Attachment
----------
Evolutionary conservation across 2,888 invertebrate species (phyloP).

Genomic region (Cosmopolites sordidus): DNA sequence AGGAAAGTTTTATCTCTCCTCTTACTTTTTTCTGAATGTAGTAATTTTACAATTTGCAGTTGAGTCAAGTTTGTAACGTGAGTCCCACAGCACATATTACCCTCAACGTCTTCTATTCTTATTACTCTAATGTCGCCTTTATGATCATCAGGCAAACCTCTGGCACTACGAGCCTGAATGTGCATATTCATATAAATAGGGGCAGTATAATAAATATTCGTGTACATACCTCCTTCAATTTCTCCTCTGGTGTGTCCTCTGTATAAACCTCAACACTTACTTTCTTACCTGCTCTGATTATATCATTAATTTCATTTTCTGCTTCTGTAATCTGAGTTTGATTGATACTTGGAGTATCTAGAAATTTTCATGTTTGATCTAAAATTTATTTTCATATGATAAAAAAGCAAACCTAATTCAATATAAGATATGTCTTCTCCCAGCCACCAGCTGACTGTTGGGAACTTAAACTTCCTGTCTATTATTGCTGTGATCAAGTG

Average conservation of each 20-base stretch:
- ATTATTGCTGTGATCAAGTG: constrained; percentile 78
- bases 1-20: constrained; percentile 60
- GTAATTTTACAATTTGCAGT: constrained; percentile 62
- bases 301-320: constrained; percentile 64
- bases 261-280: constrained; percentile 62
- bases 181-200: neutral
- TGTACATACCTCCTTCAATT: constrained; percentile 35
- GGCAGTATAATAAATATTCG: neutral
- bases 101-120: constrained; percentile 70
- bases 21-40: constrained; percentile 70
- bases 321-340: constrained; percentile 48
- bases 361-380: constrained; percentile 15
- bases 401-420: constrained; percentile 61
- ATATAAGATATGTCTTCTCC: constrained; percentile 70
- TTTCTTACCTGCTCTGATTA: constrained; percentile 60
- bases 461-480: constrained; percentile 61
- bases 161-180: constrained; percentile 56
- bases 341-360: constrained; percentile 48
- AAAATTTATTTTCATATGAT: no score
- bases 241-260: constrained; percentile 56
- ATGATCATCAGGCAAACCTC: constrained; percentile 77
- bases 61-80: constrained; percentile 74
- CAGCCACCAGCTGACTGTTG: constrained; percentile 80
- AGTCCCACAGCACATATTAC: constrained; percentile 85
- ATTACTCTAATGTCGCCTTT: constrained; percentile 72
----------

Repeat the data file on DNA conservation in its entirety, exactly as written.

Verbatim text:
Evolutionary conservation across 2,888 invertebrate species (phyloP).

Genomic region (Cosmopolites sordidus): DNA sequence AGGAAAGTTTTATCTCTCCTCTTACTTTTTTCTGAATGTAGTAATTTTACAATTTGCAGTTGAGTCAAGTTTGTAACGTGAGTCCCACAGCACATATTACCCTCAACGTCTTCTATTCTTATTACTCTAATGTCGCCTTTATGATCATCAGGCAAACCTCTGGCACTACGAGCCTGAATGTGCATATTCATATAAATAGGGGCAGTATAATAAATATTCGTGTACATACCTCCTTCAATTTCTCCTCTGGTGTGTCCTCTGTATAAACCTCAACACTTACTTTCTTACCTGCTCTGATTATATCATTAATTTCATTTTCTGCTTCTGTAATCTGAGTTTGATTGATACTTGGAGTATCTAGAAATTTTCATGTTTGATCTAAAATTTATTTTCATATGATAAAAAAGCAAACCTAATTCAATATAAGATATGTCTTCTCCCAGCCACCAGCTGACTGTTGGGAACTTAAACTTCCTGTCTATTATTGCTGTGATCAAGTG

Average conservation of each 20-base stretch:
- ATTATTGCTGTGATCAAGTG: constrained; percentile 78
- bases 1-20: constrained; percentile 60
- GTAATTTTACAATTTGCAGT: constrained; percentile 62
- bases 301-320: constrained; percentile 64
- bases 261-280: constrained; percentile 62
- bases 181-200: neutral
- TGTACATACCTCCTTCAATT: constrained; percentile 35
- GGCAGTATAATAAATATTCG: neutral
- bases 101-120: constrained; percentile 70
- bases 21-40: constrained; percentile 70
- bases 321-340: constrained; percentile 48
- bases 361-380: constrained; percentile 15
- bases 401-420: constrained; percentile 61
- ATATAAGATATGTCTTCTCC: constrained; percentile 70
- TTTCTTACCTGCTCTGATTA: constrained; percentile 60
- bases 461-480: constrained; percentile 61
- bases 161-180: constrained; percentile 56
- bases 341-360: constrained; percentile 48
- AAAATTTATTTTCATATGAT: no score
- bases 241-260: constrained; percentile 56
- ATGATCATCAGGCAAACCTC: constrained; percentile 77
- bases 61-80: constrained; percentile 74
- CAGCCACCAGCTGACTGTTG: constrained; percentile 80
- AGTCCCACAGCACATATTAC: constrained; percentile 85
- ATTACTCTAATGTCGCCTTT: constrained; percentile 72